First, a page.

TAIPEI (Taiwan News) -- On Aug. 18, the Taiwan-based YouTube channel Haomao Productions posted a video titled "How to be Taiwanese," a comical list of stereotypes about the cultural eccentricities of Taiwanese people, which is reminiscent of a list which circulated among foreign English teachers in the 1990s, but is more up-to-date and more focused on slang and pop culture.
Cannot figure out whether to use R.O.C., Taiwan or Chinese Taipei
Due to Taiwan's complex political history, there is much debate about whether to refer to the country as the Republic of China or Taiwan, with some placing stickers on their passports saying "Republic of Taiwan." There is also a great deal of pressure by China for Taiwan's sports teams to use the name Chinese Taipei, to make it appear to be part of "one China."
Well-versed in the stereotypes of Northern, Central, Southern and Eastern Taiwan
Northern Taiwan - Celestial Dragon Kingdom, pace of walking is fast, loves to walk, heavily defensive mindset.
Central Taiwan - Cheerful and happy, like to say "oh really," gangsters, can hear the sound of the sea crying (refers to murders by mafia in which bodies were dumped in the ocean).
Southern Taiwan - Happy city, warm-hearted and humane, traditional, crazy left turns at intersections.
Eastern Taiwan - Relaxed and leisurely, aborigine, accustomed to earthquakes, tourists please give me back my silence.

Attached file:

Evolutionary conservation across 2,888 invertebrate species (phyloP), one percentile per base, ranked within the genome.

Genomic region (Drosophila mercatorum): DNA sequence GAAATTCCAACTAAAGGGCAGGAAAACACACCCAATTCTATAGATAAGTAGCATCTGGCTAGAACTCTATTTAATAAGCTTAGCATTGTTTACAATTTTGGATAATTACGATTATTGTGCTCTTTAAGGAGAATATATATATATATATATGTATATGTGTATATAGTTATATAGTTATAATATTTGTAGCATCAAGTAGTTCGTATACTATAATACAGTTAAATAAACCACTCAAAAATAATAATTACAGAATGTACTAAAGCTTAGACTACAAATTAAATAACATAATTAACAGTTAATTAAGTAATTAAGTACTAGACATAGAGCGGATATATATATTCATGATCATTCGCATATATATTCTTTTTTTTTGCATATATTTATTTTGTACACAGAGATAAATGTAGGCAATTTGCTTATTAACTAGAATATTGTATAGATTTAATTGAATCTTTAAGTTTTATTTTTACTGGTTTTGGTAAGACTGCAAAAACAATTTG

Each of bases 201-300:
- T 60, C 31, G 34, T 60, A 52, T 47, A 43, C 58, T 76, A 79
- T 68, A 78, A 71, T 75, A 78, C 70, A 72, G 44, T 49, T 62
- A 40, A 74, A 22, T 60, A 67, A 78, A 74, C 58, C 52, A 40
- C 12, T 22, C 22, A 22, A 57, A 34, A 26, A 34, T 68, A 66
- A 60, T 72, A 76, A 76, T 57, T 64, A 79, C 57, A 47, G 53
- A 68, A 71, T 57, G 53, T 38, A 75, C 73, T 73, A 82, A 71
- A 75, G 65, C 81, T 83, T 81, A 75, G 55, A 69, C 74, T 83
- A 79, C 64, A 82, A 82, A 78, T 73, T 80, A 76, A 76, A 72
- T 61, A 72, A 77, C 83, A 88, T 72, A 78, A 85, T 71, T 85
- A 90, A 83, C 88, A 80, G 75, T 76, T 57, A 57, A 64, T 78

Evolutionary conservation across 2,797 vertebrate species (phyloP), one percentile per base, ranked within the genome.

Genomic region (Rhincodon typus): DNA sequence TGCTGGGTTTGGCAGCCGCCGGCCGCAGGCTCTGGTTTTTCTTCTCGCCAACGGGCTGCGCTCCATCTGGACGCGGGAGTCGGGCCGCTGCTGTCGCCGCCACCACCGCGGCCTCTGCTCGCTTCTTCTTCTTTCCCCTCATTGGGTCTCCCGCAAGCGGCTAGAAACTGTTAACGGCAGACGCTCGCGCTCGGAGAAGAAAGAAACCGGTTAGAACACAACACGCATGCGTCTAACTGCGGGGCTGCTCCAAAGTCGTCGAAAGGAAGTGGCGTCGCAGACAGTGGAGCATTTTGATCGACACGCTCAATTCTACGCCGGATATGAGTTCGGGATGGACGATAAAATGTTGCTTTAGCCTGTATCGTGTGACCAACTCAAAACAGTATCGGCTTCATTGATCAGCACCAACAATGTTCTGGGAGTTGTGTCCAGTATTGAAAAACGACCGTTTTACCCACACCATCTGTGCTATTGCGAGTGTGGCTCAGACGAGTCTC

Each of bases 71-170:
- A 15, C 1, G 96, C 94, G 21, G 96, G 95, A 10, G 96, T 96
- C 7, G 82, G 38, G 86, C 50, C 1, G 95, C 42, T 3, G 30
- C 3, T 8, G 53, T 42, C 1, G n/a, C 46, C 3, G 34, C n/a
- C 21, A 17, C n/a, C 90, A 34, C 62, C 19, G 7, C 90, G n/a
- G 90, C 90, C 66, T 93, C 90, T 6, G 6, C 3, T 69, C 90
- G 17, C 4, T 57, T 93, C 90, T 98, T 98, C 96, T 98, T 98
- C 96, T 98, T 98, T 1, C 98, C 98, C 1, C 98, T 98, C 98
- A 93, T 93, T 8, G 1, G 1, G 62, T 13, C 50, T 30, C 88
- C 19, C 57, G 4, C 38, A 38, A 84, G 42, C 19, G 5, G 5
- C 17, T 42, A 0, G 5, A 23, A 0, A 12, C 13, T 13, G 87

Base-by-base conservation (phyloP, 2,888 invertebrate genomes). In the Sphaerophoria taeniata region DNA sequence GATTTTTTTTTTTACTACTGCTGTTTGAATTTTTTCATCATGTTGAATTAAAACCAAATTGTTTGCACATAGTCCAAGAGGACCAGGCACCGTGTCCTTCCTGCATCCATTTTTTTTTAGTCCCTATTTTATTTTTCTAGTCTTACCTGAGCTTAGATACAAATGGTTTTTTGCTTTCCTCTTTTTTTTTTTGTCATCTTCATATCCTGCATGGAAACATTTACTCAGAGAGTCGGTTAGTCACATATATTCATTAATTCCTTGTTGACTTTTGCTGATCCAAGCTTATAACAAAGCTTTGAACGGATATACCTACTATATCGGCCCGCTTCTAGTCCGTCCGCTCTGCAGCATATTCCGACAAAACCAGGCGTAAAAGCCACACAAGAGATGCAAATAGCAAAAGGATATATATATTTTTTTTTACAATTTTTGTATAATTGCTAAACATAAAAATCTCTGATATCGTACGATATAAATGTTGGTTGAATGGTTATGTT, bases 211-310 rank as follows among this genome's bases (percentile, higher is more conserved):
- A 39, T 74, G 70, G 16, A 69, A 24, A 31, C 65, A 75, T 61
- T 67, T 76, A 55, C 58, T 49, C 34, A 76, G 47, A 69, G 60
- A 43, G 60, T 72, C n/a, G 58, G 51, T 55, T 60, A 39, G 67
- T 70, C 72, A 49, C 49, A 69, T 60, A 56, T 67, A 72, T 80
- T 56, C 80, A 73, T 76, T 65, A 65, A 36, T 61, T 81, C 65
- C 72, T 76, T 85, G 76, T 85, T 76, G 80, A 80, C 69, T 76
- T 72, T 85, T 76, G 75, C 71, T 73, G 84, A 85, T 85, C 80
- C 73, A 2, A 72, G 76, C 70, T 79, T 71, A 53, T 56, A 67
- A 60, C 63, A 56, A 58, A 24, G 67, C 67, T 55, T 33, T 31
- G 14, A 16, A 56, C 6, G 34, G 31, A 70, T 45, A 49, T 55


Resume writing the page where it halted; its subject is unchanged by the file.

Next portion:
The most popular mobile messaging app in Taiwan is Line, which is similar to Whatsapp in the U.S. or WeChat in China, and is run by a Japanese subsidiary of the Korean internet search giant. Initially adopted for its cutesy icons, it has now become the go-to means of communication in both the workplace and private life. Two of it's annoying flaws are that people can tell whether messages have been read and you cannot tell if a person as unfriended you.
Can read Zhuyin keyboard input code
Zhuyin fuhao (注音符號), or what is often called "Bopomofo," is the primary Chinese transliteration system for Mandarin in Taiwan, starting from kindergarten, and includes 37 characters. On keyboards that include the Zhuyin symbols, they correspond with specific letters and numbers. For example, c8 on the keyboard corresponds to the Zhuyin symbols ㄏㄚ (ha, 哈), so c8c8, would be "haha," to laugh.
Go to convenience store for everything
Taiwan is renown for its convenience, and the most convenient place of all is its convenience stores where you can do all of the following:
My name is Takeshi Kaneshiro please take the package. Refers to Taiwanese habit of having packages sent to convenience stores using fake names.
Crap, cigarette prices went up
Forgot to buy a gift
Buy one coffee get one free
Got dumped, want to drink to I pass out
Student store clerk is really cute
Ask for student store clerk's Line
Buy bubble tea drinks when thirsty instead of water
Taiwan bubble milk tea and other sugar-coma-inducing sweet drinks are ubiquitous throughout the country.
Memorized every line from Stephen Chow films
Hong Kong actor, director, and producer Stephen Chow is the comedic genius behind classics such as "The God of Cookery," "Shaolin Soccer," and "Kung Fu Hustle."
Understand the meaning of 幹、狂、鬧、傻眼、無言、靠北、機車、北七、三小、麻吉、二一、8+9、恐龍、頭香、22K、三寶、查水表、菜逼八、小朋友
幹 - F***
狂 - Outrageous
鬧 - Make trouble
傻眼 - Shocked
無言 - Speechless
靠北 - Taiwanese Dialect for s***
機車 - Mean
北七 - Taiwanese Dialect for idiot
三小 - What the hell